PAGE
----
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Kitchener woman Roda William Gany, 30, celebrates after casting her vote for the Southern Sudan referendum. Voters flock to a polling station in North York, Jan. 9, 2010 to cast their ballots for a referendum in Southern Sudan on whether or not the region should remain a part of Sudan. (Sarah Dea for The Globe and Mail/Sarah Dea for The Globe and Mail)
Kitchener woman Roda William Gany, 30, celebrates after casting her vote for the Southern Sudan referendum. Voters flock to a polling station in North York, Jan. 9, 2010 to cast their ballots for a referendum in Southern Sudan on whether or not the region should remain a part of Sudan. (Sarah Dea for The Globe and Mail/Sarah Dea for The Globe and Mail)

Closing

Sudan referendum a last act for York Weston centre Add to ...

While the Southern Sudan Referendum heralds a new beginning in Africa, it also signals the end of the road for the organization hosting the voting centre in Toronto, the York Weston Community Centre.

The imminent closing of the settlement and community services organization stems from a recent decision by the federal government to cut Citizenship and Immigration Canada (CIC) funding for settlement agencies found in regions that are attracting fewer newcomers, especially in Ontario. In making its decision, CIC evaluated all agencies for cost effectiveness, client outcomes, organizational capacity, and other performance criteria.

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As far back as 2008, CIC had identified critical weaknesses in York Weston's governance structure. It claimed the centre had failed to meet benchmarks in service delivery as well as its obligations under the terms and conditions of its contribution agreement with CIC.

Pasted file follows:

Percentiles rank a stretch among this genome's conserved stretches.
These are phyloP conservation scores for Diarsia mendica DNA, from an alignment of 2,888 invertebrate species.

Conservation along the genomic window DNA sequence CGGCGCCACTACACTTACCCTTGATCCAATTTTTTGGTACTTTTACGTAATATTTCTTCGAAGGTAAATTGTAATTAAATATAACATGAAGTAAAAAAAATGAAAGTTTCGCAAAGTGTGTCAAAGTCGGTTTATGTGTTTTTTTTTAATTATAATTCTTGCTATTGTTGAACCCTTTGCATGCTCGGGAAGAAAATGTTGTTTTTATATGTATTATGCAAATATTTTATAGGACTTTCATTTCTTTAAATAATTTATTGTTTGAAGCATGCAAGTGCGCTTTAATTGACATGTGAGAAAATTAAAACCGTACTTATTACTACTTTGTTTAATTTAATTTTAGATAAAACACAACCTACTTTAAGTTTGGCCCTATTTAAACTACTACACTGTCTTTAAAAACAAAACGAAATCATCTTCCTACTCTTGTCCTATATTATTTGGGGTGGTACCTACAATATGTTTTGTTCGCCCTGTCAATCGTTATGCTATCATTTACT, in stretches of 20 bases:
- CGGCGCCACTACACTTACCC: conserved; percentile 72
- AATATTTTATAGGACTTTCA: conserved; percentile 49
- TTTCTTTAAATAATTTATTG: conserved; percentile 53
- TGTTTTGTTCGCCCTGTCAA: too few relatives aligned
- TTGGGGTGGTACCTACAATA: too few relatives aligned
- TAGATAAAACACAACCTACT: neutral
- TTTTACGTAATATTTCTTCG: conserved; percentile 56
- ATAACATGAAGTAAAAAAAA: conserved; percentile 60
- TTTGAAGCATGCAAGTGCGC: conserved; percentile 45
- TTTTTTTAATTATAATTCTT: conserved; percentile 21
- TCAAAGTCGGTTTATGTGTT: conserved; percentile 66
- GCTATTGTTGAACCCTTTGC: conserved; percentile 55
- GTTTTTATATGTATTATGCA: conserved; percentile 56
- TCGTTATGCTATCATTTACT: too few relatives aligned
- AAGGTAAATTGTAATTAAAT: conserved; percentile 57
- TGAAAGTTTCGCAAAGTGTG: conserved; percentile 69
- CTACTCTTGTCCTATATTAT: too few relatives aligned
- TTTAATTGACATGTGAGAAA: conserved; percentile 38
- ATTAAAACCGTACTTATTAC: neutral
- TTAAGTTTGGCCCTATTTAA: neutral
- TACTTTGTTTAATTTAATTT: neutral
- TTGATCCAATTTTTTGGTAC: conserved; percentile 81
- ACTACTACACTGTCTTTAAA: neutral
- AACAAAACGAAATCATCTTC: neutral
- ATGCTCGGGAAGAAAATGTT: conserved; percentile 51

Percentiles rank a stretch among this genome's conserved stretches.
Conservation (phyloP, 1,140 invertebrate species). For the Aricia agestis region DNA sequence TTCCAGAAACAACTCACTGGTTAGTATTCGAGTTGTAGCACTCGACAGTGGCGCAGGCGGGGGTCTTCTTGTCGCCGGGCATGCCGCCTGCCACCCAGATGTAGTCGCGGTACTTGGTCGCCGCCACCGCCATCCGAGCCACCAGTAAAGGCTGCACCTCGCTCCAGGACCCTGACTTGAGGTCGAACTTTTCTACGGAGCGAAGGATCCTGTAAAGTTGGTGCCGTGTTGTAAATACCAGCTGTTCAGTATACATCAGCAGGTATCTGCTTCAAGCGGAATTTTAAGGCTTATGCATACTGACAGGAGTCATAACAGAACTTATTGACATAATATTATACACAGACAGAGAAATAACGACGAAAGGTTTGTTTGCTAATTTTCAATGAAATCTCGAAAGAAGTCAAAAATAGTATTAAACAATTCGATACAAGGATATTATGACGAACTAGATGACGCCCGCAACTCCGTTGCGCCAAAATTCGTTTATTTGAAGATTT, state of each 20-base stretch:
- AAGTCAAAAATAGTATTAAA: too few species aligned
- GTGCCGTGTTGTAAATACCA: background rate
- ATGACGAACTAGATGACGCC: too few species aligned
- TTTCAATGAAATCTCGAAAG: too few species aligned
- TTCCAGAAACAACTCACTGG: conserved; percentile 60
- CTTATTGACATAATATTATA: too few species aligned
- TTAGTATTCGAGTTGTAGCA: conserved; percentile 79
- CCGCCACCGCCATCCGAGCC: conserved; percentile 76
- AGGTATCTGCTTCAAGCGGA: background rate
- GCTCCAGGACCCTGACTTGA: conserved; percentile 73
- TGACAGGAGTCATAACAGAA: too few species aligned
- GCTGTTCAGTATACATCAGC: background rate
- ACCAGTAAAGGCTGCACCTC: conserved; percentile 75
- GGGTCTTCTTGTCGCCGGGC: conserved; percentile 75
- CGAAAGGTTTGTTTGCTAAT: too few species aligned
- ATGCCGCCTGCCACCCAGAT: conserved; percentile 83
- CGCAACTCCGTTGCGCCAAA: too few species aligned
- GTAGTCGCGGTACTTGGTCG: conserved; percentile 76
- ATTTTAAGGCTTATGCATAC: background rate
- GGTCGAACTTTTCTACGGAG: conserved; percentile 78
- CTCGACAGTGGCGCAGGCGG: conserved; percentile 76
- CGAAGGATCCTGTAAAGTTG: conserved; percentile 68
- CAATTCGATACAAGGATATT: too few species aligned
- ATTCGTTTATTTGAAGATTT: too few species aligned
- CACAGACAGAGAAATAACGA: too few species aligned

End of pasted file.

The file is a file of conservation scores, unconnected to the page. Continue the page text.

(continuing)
In 2009, a new, reform-minded board of directors was elected and began to work on addressing CIC's concerns. It submitted its first progress report to CIC that December. The board also fired its executive director last summer and replaced him with John Doughty, a specialist in crisis management and turnaround in non-profits.

Mr. Doughty said the centre turned a corner by putting together an outreach plan and implementing stronger budget management practices. It even began to exceed some CIC targets for ESL training by up to 60 per cent.

But according to Mr. Doughty, CIC never responded to the centre's progress reports. Shortly thereafter, the centre received notification from CIC that it would lose its funding "without cause." Because CIC provided for almost 99 per cent of the centre's $700,000 annual budget, the decision effectively terminated its operations.

"We were shocked," said Mr. Doughty. "[CIC]never shared their evaluation with us and never responded to the reports we gave them."

CIC spokeswoman Tracie LeBlanc said that CIC reviewed all materials and worked closely with the centre since 2008 to address critical issues. These included financial instability and management practices, a lack of administrative experience, and an inability to meet the objectives of the contribution agreements.

Ms. LeBlanc added that CIC amended its contribution agreements with the centre on numerous occasions to give it an opportunity to improve its performance.







The centre employed 13 staff and offered services to newcomers representing a cross-section of cultures.

It offered services in several East African languages that Mr. Doughty said are not available through any other agency of its kind in Toronto.





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